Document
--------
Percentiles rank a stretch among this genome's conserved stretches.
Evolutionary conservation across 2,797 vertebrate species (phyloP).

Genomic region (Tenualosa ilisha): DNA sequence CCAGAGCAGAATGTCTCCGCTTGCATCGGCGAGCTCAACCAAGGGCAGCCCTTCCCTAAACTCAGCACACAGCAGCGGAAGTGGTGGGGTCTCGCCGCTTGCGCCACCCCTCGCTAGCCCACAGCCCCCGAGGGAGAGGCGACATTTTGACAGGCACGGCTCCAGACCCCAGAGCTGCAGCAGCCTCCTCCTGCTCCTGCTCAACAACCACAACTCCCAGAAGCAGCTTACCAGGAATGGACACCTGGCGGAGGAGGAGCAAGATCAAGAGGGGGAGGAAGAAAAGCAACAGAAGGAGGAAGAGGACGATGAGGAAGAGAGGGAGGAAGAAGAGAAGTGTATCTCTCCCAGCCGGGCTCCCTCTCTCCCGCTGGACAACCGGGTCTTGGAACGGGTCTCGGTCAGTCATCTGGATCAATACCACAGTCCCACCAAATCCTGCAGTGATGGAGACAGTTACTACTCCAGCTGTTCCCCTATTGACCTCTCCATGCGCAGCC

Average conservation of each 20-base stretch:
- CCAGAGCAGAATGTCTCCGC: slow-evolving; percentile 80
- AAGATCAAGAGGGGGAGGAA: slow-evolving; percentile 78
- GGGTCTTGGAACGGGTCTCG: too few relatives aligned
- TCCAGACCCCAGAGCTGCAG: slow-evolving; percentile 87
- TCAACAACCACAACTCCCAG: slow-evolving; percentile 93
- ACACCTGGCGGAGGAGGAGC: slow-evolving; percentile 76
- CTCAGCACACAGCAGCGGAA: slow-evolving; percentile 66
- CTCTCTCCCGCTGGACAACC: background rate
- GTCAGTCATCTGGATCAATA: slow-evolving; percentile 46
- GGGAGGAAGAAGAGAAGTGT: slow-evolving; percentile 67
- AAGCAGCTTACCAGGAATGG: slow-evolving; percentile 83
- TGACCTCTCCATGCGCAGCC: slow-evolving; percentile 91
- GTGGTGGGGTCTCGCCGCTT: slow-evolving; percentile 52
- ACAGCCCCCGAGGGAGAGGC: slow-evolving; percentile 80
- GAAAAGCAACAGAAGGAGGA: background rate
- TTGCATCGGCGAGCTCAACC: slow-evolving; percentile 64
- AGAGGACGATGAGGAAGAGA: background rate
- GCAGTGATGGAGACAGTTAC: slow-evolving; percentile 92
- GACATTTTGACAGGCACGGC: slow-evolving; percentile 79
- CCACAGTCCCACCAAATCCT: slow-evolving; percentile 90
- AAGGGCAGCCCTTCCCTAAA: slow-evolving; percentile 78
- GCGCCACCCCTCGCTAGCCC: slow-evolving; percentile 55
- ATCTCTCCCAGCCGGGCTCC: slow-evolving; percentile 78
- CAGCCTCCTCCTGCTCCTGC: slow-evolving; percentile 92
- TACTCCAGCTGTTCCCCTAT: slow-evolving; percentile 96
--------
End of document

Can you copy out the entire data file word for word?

Percentiles rank a stretch among this genome's conserved stretches.
Evolutionary conservation across 2,797 vertebrate species (phyloP).

Genomic region (Tenualosa ilisha): DNA sequence CCAGAGCAGAATGTCTCCGCTTGCATCGGCGAGCTCAACCAAGGGCAGCCCTTCCCTAAACTCAGCACACAGCAGCGGAAGTGGTGGGGTCTCGCCGCTTGCGCCACCCCTCGCTAGCCCACAGCCCCCGAGGGAGAGGCGACATTTTGACAGGCACGGCTCCAGACCCCAGAGCTGCAGCAGCCTCCTCCTGCTCCTGCTCAACAACCACAACTCCCAGAAGCAGCTTACCAGGAATGGACACCTGGCGGAGGAGGAGCAAGATCAAGAGGGGGAGGAAGAAAAGCAACAGAAGGAGGAAGAGGACGATGAGGAAGAGAGGGAGGAAGAAGAGAAGTGTATCTCTCCCAGCCGGGCTCCCTCTCTCCCGCTGGACAACCGGGTCTTGGAACGGGTCTCGGTCAGTCATCTGGATCAATACCACAGTCCCACCAAATCCTGCAGTGATGGAGACAGTTACTACTCCAGCTGTTCCCCTATTGACCTCTCCATGCGCAGCC

Average conservation of each 20-base stretch:
- CCAGAGCAGAATGTCTCCGC: slow-evolving; percentile 80
- AAGATCAAGAGGGGGAGGAA: slow-evolving; percentile 78
- GGGTCTTGGAACGGGTCTCG: too few relatives aligned
- TCCAGACCCCAGAGCTGCAG: slow-evolving; percentile 87
- TCAACAACCACAACTCCCAG: slow-evolving; percentile 93
- ACACCTGGCGGAGGAGGAGC: slow-evolving; percentile 76
- CTCAGCACACAGCAGCGGAA: slow-evolving; percentile 66
- CTCTCTCCCGCTGGACAACC: background rate
- GTCAGTCATCTGGATCAATA: slow-evolving; percentile 46
- GGGAGGAAGAAGAGAAGTGT: slow-evolving; percentile 67
- AAGCAGCTTACCAGGAATGG: slow-evolving; percentile 83
- TGACCTCTCCATGCGCAGCC: slow-evolving; percentile 91
- GTGGTGGGGTCTCGCCGCTT: slow-evolving; percentile 52
- ACAGCCCCCGAGGGAGAGGC: slow-evolving; percentile 80
- GAAAAGCAACAGAAGGAGGA: background rate
- TTGCATCGGCGAGCTCAACC: slow-evolving; percentile 64
- AGAGGACGATGAGGAAGAGA: background rate
- GCAGTGATGGAGACAGTTAC: slow-evolving; percentile 92
- GACATTTTGACAGGCACGGC: slow-evolving; percentile 79
- CCACAGTCCCACCAAATCCT: slow-evolving; percentile 90
- AAGGGCAGCCCTTCCCTAAA: slow-evolving; percentile 78
- GCGCCACCCCTCGCTAGCCC: slow-evolving; percentile 55
- ATCTCTCCCAGCCGGGCTCC: slow-evolving; percentile 78
- CAGCCTCCTCCTGCTCCTGC: slow-evolving; percentile 92
- TACTCCAGCTGTTCCCCTAT: slow-evolving; percentile 96